The Black Watch Castle and Museum Perth
Please use the list of events below to find information for the Words of War Book Festival on Saturday 21st September at The Black Watch Castle Museum:
Sunday 22 | 10.30 | £8
War and Peace – Were lessons learnt?
“War should be so engaged in that nothing but peace should appear to be aimed at”, wrote Cicero. Yet after four years of fighting, and the ultimate defeat of the Quadruple Alliance, in 1919 Marshal Ferdinand Foch protested – with astonishing accuracy - that the Treaty of Versailles was “not a peace but a twenty-year armistice”.
Soldier, turned award-winning author, Allan Mallinson is a consummate military historian and newspaper commentator on matters of defence. Based on his World War One books, Allan will explore whether the allies lost sight of what they were fighting for and, if so, why? Was the subsequent Paris Peace Conference a failure, a lost opportunity for a lasting peace? Why did Foch’s prediction prove to be so prescient? Has the relative peace in Europe since 1945 been in part due to the lessons learned from 1919 and the two decades that followed? In other words, how do the major wars of the last century measure up to Cicero’s view? Allan Mallinson is also author of the Matthew Hervey novels based on the fictional 6th Light Dragoons in the early nineteenth century.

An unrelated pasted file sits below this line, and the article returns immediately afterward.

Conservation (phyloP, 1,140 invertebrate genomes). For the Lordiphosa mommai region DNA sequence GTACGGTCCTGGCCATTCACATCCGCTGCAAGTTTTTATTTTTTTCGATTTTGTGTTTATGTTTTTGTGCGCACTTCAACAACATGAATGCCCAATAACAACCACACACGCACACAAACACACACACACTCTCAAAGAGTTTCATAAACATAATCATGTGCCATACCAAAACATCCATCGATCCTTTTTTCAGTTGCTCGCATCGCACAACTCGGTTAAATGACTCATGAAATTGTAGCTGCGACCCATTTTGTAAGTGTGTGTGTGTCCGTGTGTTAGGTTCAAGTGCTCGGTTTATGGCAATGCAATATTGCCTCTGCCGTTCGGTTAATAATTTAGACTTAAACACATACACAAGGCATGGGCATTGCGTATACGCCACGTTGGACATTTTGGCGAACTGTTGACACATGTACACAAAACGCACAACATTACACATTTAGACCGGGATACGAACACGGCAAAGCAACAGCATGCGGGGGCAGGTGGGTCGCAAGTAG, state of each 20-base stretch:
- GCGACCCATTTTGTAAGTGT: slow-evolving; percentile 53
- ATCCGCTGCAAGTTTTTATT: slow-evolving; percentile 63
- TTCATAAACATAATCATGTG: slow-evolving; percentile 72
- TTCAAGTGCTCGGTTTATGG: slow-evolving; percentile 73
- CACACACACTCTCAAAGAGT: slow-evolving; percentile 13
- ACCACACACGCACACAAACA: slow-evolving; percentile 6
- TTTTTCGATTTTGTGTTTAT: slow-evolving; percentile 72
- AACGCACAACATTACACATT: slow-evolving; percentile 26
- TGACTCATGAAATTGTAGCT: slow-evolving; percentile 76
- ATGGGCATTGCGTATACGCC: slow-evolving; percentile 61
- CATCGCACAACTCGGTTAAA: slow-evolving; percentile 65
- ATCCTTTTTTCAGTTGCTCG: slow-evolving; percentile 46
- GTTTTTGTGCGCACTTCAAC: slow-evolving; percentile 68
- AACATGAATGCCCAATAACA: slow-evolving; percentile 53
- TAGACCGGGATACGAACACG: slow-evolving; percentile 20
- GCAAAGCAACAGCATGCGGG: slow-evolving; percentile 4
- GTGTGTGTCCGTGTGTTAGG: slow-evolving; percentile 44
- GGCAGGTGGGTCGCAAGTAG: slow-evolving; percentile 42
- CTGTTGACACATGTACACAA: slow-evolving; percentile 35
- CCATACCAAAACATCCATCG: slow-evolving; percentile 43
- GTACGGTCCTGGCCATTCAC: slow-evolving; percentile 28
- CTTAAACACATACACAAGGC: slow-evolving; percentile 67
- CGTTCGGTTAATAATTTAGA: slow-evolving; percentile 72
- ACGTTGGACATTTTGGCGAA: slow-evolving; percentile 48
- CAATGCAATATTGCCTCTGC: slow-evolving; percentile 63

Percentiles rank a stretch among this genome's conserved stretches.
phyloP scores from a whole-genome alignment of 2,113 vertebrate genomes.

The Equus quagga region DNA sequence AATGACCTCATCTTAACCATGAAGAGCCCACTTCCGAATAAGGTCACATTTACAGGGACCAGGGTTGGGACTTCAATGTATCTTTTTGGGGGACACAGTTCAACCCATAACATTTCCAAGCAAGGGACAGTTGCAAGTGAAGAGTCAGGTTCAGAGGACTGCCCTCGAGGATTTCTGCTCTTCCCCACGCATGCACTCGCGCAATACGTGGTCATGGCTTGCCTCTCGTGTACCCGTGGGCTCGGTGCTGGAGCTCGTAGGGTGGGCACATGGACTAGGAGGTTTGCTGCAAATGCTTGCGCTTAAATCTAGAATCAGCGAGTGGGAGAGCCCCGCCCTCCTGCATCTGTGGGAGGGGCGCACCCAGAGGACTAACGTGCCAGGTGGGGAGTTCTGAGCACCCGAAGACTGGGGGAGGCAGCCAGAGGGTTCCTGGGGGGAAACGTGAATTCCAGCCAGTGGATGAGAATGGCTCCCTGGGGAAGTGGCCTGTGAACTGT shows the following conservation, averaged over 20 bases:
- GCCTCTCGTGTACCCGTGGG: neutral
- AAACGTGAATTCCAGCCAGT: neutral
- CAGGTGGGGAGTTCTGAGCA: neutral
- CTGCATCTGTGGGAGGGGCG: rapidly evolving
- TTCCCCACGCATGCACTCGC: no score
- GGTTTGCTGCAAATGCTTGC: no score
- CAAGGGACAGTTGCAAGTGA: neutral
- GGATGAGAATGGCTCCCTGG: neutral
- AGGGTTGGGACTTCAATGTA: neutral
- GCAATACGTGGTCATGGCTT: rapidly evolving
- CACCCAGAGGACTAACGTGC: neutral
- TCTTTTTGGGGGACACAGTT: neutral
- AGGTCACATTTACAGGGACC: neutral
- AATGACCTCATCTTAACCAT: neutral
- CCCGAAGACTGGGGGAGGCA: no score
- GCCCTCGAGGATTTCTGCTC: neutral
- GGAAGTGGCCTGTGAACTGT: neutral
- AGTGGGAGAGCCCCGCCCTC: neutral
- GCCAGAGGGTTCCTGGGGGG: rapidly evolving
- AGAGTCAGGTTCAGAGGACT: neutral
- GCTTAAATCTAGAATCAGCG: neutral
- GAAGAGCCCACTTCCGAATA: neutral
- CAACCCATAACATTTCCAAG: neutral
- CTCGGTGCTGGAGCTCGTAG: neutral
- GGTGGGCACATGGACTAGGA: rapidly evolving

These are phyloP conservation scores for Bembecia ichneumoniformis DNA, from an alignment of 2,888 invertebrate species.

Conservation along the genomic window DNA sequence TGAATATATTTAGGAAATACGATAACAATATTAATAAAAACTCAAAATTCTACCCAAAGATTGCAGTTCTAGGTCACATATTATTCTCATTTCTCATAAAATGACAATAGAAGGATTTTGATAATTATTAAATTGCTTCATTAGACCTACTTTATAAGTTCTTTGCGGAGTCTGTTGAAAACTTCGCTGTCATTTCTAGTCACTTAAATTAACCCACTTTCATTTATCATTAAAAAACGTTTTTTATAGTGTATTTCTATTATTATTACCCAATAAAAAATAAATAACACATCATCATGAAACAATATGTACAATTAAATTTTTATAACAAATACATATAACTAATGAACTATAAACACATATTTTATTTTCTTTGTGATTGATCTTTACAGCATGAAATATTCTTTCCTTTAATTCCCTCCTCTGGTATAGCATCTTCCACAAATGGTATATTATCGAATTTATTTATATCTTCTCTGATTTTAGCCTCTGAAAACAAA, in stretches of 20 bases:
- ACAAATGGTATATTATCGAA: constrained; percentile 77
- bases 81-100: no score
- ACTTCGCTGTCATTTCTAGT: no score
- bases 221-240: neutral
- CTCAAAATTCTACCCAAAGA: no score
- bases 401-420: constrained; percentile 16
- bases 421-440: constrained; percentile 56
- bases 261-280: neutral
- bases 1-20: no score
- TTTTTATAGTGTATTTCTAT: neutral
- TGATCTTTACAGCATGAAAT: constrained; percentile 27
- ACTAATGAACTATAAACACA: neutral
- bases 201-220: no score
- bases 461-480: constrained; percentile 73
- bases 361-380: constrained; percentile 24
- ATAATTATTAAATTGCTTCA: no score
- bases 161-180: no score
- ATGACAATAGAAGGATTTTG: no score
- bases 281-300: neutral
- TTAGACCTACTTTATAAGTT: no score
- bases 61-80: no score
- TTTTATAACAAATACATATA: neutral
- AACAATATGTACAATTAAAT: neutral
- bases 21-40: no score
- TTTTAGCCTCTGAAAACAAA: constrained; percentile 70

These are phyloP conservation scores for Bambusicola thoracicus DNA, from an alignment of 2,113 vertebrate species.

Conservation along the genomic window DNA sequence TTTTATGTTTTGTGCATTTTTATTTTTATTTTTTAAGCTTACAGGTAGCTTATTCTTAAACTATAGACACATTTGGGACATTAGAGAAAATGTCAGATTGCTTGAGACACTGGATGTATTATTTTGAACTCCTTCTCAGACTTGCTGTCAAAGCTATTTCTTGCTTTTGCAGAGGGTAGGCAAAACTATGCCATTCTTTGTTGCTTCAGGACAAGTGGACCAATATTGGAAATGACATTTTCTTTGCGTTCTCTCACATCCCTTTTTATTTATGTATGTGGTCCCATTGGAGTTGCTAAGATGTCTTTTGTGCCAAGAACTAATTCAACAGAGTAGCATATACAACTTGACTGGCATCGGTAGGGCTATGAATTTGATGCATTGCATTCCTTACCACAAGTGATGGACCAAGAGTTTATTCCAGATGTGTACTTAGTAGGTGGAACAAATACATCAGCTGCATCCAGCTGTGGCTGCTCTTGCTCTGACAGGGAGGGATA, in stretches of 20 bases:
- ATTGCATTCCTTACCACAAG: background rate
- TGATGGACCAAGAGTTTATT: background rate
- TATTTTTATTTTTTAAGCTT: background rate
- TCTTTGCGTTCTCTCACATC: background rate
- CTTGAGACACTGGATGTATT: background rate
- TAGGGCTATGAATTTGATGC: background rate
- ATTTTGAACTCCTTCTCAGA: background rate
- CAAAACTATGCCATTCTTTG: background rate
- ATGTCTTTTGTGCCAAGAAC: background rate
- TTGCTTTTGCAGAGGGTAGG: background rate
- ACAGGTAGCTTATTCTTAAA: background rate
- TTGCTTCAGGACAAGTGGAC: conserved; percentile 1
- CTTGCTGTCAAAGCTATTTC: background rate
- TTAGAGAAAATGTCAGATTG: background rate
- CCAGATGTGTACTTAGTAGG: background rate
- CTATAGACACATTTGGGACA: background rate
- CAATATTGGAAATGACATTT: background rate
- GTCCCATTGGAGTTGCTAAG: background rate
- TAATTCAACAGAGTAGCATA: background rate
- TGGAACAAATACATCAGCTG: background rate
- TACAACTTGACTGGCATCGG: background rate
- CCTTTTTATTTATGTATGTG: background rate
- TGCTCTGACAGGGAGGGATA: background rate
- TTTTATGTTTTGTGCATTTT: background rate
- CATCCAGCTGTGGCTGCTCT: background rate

Stuart Reid in conversation with Dr Nicola Small
Sunday 22 | 12.00 | £8
Jacobites Wars – The Battle of Killiecrankie 1689
In a writing career of 30 years, Stuart Reid has produced popular military histories that span the mid-seventeenth to the early nineteenth century. A former soldier with a long military ancestry Stuart has written extensively on the Jacobite Risings. The Battle of Killiecrankie pitched Scot against Scot and saw the zenith of the Highland Charge. In his book, Stuart draws on detailed research to “challenge the myths and reveal the underlying truths” about a battle that was both a Jacobite victory and with the loss of one third of their men and Bonnie Dundee, the end of the 1689 rising.
In conversation with Dr Nicola Small, Stuart will discuss this most dramatic of Scottish battles 330 years on and how following Killiecrankie the struggle would continue for another two generations.
Archivist Richard Hunter in discussion with Publisher Dr Paul Philippou